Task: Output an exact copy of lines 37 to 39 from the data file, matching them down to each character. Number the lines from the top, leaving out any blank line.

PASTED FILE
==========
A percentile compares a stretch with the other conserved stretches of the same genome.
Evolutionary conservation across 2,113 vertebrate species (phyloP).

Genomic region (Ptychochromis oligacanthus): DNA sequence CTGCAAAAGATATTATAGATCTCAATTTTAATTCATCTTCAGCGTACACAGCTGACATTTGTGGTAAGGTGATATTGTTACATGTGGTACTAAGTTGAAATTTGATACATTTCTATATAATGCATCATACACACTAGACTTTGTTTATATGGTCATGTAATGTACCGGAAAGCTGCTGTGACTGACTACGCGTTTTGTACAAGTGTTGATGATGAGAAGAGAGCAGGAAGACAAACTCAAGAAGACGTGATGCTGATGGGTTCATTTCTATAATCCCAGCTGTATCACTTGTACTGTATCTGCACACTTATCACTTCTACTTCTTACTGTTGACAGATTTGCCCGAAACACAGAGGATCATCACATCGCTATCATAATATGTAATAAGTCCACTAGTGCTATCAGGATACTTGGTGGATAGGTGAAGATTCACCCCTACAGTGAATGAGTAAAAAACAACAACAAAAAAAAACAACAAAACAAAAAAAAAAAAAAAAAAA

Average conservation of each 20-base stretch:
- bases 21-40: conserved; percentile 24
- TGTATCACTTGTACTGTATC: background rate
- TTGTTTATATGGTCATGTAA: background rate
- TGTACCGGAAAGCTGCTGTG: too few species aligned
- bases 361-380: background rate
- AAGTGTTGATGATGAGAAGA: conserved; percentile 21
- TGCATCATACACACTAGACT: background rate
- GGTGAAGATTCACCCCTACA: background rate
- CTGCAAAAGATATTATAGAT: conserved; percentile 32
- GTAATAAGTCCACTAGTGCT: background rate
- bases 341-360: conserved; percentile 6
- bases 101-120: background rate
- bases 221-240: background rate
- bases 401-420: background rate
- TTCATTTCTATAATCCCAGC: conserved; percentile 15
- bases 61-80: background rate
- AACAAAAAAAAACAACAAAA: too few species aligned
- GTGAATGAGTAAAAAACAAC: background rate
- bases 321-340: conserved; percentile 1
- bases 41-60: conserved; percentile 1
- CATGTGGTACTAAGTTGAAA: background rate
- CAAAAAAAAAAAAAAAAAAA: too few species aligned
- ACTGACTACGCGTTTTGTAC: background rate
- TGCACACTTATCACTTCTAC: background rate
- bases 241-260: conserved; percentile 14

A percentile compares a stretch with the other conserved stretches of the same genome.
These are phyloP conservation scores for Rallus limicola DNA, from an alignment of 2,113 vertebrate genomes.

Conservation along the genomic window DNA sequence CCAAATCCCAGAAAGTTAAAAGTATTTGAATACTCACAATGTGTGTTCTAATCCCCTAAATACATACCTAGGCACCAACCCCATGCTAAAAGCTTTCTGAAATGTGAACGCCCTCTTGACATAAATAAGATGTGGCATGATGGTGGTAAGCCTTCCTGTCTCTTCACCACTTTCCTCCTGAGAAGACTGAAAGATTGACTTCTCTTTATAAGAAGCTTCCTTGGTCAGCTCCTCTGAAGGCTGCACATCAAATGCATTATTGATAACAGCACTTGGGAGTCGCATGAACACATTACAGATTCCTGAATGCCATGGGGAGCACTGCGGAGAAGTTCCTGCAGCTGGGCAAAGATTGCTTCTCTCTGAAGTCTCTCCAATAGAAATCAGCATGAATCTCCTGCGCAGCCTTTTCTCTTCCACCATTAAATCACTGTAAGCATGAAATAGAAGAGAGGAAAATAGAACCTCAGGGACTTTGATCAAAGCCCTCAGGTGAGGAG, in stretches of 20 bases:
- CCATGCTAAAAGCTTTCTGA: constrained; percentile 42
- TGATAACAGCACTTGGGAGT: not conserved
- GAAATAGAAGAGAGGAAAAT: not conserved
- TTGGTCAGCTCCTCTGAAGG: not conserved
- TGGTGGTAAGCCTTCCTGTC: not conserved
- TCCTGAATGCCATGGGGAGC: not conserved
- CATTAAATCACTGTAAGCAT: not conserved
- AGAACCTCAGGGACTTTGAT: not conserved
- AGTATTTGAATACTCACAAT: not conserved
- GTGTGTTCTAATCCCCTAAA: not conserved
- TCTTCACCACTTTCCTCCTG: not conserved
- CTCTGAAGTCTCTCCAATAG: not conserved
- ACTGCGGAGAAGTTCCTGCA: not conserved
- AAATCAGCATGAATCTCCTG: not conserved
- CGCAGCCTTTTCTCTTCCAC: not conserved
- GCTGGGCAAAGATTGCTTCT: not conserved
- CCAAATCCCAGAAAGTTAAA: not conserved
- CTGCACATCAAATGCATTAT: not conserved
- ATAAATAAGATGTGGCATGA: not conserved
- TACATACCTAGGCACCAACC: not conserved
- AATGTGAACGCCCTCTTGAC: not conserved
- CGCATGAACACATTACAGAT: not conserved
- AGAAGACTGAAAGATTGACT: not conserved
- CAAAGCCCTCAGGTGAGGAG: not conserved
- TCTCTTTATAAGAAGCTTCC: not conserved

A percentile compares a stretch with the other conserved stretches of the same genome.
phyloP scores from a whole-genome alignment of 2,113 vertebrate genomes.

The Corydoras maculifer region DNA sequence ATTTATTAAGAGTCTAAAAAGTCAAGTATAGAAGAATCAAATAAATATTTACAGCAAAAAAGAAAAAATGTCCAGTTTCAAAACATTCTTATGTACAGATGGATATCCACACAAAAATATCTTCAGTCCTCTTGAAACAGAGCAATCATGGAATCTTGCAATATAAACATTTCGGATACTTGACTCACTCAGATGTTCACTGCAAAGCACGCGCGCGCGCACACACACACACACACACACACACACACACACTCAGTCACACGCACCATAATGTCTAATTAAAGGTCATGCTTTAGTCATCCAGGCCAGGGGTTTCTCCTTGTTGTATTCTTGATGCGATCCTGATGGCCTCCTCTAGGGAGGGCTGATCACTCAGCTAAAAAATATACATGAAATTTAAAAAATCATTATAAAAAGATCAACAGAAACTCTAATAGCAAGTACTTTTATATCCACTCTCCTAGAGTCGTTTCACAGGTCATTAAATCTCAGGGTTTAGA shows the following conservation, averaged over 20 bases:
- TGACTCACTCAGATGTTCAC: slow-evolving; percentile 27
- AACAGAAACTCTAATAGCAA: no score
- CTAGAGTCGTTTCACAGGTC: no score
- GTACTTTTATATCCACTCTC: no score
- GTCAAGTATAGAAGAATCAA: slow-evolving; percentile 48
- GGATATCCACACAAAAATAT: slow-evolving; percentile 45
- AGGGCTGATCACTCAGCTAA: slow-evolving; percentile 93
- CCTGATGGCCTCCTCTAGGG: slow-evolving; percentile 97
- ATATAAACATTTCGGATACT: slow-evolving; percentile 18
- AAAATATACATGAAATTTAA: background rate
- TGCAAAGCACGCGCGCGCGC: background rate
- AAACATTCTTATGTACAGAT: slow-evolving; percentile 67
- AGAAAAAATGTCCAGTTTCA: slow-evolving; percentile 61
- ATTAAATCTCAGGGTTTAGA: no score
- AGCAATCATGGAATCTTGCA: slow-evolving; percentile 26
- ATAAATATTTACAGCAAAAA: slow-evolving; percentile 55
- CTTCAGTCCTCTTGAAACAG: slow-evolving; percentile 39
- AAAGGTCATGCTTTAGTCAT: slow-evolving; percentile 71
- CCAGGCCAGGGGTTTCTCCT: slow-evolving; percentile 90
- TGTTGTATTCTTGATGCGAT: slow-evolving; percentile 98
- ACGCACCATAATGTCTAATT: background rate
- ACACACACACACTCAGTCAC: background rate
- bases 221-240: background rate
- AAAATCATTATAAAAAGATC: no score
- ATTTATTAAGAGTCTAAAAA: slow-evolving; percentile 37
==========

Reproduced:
- TGGTGGTAAGCCTTCCTGTC: not conserved
- TCCTGAATGCCATGGGGAGC: not conserved
- CATTAAATCACTGTAAGCAT: not conserved